823849-ishwar-chandra-vidyasagar-portrait

Ishwarchandra Vidyasagar, a name every Bong child knows from the heart. Because of him, I am able to read, write and speak in Bengali as did my parents and their parents. The Bornoporichoy Part 1 & 2 (Introduction to Alphabets) is an essential book that’s every Bengali child’s first book, penned by Ishwarchandra Vidyasagar.

There are many stories about him that floats around including how he studied under the lamppost during the night or he learnt counting seeing the milestones etc. I am not going to repeat them here but tell you about his last days.

The sunset years of Ishwarchandra Vidyasagar wasn’t a very happy one. He was visibly upset with the behavior of his eldest and only son Narayanchandra and in 1872, disowned him severing all relations with him. A few days later his wife too passed away and he was all alone. He wanted to have solitude and moved back to his village from Kolkata. However, peace eluded him even in the village and he became restless.

He travelled to the west and reached a small non-descriptive sleepy town called Kamartand in now Jharkhand state. There he bought a villa with garden spread over 5.6 acres at a (then) princely sum of Rs.500/- from a recently widowed British lady. After renovating the building, he named it Nandankanan. It had a large hall for the night school and a bedroom and a study besides kitchen etc. He planted saplings of Kishanbhog Mango right at the entrance of the gated villa and another sapling of Bhagalpuri Mango at another corner. He kept a gardener called Kali Mandal to look after the garden. He checked the proof of Bornoporichoy Part 3 as well as of Sita’r Bonobas while living there.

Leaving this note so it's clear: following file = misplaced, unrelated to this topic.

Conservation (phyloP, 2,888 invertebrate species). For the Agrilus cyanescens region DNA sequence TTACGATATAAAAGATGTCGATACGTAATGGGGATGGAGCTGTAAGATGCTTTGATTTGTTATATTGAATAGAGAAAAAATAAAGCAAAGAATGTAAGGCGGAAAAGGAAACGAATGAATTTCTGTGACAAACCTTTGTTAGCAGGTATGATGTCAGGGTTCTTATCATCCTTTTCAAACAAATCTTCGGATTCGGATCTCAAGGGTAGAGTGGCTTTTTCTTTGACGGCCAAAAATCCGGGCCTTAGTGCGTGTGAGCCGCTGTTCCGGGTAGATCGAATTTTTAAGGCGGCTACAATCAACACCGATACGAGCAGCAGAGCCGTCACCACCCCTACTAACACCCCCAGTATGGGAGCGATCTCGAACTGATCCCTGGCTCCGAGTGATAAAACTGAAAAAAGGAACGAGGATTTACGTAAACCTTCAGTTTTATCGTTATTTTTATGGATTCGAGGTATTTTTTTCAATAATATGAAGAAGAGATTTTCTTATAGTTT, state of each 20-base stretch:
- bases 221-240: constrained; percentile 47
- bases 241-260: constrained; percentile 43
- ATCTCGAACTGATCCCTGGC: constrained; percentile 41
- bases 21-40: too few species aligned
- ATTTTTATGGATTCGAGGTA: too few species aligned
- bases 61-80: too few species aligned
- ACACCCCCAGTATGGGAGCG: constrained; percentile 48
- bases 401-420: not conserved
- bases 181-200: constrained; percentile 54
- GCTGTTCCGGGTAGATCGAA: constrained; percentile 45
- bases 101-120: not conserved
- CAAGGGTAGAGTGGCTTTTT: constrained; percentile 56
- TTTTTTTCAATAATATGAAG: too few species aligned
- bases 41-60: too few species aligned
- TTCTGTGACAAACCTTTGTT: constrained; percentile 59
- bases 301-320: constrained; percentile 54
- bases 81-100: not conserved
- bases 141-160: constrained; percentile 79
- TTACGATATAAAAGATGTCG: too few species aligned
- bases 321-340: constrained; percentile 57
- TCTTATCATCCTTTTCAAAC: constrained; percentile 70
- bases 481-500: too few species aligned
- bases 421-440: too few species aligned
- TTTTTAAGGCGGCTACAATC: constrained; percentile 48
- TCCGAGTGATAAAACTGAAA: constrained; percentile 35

According to legendary Bengali author Shri Sunil Gangopadhyay, the Bongs pronounced the name as Kormata but actually it is KORMATAND which means raised land (tand) of a certain Santhal Boatman named Korma, that does not get flooded ever. Karmatand happens to be in Jamtara District of Jharkhand in the border of West Bengal, a Santhal dominated area popularly known as Santhal Pargana and Vidyasagar was very happy and enjoyed the company of the locals. He used say that the Santhals are very innocent people and always speak the truth. He had decided to spend the rest of his life at Kamartand but that did not happen. He had to travel to Kolkata quite a few times on work or for health reasons and ultimately died in Kolkata.

Ishwarchandra became friends with the simple and innocent Santhals within a short time of his setting up of residence in Kormatand. Large number of Santhals would come to him in the morning to sell him corns from their field and he would buy them in lots. In the evening while returning from the days labour at the field, the Santhals would come to him ask to be fed and Vidyasagar would bring out the corns that he bought from them in the morning. All would enjoy the roasted corns as the Sun would hide behind the distant hills.

Ishwarchandra would provide homeopathic treatment to the poor Santhals and became their life savior in a short period of time. He would spend time with the cholera patient and treat them to health again. He was very impressed with the Santhals, the people of the soil who were without any cunning and complexities. He would buy new clothes for them around the festival time like Durga Puja and provide blankets and warm clothing to them during the winters.